How negotiable are travel nursing contracts?
A good contract will lay out everything in writing that was discussed about the position when you and your recruiter were in the early stages of submitting your profile for the position. There shouldn’t be any surprises once you receive your contract, and you will want to make sure to read through it thoroughly to ensure the verbiage makes sense to you.
You may or may not have the option to negotiate certain terms of your contract once you have received it. Certain parts of a contract are legal obligations that the company or hospital has in place that cannot be negotiated. Examples of these may include confidentiality agreements, breach of contract, incident reporting, etc. Some facilities have cancellation policies or other requirements for background testing, medical documentation, etc. that are also non-negotiable.
Many travelers want to negotiate the pay once they have received their contracts. Depending on the relationship you have with your recruiter, ideally you should know before receiving the contract what your hourly pay, stipend amounts (if applicable), and overtime pay rate will be. I would definitely encourage you to have an open discussion with your recruiter about your pay and benefit expectations before getting too far into the submittal and interview process. If you wait until you are getting interviews, only to find out that the pay is not going to meet your expectations, it will have been a waste of your time, not to mention the company’s and hospital’s time.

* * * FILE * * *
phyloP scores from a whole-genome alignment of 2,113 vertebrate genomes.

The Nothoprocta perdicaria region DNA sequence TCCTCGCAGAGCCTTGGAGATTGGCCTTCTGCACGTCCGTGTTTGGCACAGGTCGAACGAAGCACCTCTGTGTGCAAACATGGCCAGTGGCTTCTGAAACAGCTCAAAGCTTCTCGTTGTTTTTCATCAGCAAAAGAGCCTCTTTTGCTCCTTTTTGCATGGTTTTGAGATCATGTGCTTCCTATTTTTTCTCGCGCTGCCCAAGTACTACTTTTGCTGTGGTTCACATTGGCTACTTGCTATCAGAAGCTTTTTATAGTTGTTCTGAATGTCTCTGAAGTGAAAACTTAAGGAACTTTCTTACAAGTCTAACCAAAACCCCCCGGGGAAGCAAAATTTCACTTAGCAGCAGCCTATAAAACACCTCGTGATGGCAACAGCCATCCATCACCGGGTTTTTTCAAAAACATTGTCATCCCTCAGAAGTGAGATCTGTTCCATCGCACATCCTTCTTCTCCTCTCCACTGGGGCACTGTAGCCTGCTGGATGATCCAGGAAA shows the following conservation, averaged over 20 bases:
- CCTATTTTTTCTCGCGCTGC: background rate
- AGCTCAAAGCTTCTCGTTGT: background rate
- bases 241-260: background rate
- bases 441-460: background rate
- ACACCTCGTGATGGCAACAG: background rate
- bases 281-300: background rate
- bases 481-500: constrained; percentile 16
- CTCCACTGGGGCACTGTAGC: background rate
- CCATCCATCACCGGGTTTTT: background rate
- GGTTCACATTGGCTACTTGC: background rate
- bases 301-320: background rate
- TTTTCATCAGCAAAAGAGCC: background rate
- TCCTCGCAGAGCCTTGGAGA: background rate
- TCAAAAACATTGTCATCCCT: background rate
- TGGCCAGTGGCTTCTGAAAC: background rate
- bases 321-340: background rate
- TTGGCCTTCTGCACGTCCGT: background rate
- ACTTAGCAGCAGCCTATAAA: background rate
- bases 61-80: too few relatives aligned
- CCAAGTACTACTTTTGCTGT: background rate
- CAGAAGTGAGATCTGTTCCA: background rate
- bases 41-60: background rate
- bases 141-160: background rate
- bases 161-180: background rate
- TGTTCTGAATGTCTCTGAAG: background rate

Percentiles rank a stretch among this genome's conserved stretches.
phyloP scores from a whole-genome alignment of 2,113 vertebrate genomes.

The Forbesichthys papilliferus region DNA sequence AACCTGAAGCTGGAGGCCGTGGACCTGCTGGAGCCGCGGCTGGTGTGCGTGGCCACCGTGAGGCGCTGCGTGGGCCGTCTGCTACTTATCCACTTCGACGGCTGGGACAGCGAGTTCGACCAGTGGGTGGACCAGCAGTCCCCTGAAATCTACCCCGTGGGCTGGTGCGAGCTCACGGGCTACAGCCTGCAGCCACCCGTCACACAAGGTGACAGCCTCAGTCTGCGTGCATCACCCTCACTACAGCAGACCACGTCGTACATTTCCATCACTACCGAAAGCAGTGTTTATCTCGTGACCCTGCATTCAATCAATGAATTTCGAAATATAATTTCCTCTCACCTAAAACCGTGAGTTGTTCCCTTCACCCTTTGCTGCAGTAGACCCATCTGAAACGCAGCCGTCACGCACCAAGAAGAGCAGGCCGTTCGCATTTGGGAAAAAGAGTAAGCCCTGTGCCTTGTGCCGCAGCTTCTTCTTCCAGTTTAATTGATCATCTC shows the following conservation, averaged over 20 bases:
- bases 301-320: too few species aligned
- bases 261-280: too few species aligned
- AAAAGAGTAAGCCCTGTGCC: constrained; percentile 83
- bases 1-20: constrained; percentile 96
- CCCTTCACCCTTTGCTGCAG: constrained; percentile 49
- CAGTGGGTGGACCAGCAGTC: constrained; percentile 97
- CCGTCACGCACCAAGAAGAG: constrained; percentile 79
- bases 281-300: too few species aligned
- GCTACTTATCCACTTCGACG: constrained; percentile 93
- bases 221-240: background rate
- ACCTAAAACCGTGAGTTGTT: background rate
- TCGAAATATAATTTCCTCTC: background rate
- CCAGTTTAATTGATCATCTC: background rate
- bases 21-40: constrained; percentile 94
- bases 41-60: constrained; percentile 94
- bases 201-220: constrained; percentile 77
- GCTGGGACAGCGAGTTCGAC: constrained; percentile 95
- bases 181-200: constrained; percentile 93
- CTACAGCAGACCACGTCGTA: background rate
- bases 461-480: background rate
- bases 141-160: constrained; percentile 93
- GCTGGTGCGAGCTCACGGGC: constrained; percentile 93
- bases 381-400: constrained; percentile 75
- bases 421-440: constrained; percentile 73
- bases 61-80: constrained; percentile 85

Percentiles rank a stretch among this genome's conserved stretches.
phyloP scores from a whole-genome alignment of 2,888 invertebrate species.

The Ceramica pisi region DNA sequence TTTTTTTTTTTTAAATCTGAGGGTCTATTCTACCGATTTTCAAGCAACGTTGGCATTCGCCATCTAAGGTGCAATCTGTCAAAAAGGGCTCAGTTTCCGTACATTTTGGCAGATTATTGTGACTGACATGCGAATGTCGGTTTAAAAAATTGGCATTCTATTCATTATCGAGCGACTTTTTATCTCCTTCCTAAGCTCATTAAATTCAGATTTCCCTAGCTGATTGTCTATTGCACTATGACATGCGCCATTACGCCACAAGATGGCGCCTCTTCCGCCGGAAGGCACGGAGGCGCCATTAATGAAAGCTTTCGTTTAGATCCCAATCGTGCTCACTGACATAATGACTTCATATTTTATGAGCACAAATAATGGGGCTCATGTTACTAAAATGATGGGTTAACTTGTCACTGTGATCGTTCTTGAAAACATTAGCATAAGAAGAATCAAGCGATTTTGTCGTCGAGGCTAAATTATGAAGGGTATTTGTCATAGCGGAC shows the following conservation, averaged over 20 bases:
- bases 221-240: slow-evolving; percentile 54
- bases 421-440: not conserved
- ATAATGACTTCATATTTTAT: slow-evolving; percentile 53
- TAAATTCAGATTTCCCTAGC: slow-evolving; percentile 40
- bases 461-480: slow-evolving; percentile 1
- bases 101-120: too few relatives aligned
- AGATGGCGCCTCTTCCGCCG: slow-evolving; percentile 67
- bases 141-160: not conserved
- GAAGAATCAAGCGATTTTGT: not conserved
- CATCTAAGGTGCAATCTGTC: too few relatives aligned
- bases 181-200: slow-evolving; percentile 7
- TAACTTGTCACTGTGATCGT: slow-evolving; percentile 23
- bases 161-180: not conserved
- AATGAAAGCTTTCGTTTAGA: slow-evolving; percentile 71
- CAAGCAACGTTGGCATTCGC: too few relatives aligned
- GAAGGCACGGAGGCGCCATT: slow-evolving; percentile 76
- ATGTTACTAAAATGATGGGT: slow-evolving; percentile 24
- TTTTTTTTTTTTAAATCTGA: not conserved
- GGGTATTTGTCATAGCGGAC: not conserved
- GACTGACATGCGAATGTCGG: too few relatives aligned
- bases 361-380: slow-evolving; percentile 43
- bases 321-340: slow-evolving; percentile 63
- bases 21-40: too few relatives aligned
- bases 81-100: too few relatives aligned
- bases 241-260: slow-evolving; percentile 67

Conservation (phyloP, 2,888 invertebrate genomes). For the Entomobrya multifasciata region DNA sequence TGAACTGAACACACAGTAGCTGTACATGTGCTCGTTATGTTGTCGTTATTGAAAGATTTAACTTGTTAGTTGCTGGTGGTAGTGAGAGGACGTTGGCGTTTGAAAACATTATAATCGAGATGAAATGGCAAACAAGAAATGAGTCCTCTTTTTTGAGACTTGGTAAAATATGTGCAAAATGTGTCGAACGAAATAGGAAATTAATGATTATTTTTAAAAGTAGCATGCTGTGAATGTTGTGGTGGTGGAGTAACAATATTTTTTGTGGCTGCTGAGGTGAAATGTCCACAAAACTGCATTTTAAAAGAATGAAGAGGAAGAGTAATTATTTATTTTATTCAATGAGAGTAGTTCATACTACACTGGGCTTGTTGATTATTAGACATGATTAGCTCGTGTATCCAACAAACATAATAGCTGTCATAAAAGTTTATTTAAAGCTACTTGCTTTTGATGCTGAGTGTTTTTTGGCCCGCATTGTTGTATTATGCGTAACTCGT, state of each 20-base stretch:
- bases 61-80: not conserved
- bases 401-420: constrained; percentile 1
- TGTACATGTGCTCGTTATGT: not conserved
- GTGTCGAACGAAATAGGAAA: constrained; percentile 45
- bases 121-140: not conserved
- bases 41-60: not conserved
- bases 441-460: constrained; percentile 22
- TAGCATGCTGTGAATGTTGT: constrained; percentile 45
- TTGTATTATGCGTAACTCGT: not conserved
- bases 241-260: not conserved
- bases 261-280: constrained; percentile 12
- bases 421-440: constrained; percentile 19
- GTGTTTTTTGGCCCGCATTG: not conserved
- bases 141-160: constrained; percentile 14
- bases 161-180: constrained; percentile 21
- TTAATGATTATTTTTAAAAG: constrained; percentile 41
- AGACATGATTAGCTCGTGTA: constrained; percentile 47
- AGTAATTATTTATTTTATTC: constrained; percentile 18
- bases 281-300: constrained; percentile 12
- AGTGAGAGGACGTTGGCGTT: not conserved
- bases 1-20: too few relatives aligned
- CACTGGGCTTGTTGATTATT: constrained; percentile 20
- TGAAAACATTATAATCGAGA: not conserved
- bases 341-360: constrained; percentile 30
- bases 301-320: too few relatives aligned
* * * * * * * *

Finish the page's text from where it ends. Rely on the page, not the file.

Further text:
Bottom line, it never hurts to ask for more. But, if you did agree to the terms of the pay before receiving the contract and the company is unable to give you more money after you receive the contract, it would not be professional at that point to turn down the contract for that reason. It’s a different story if the company verbally committed to pay terms before you received the contract and the contract shows something completely different. That’s why it is very important to choose a good recruiter & company early in the game so you have a trust and rapport developed, the lines of communication are completely open, and you know that your best interests are being met.
Saving money tip: The IRS allows for non-taxable meals and incidentals when traveling based on defined IRS guidelines. That information can be found at their website and I encourage all travelers to review it.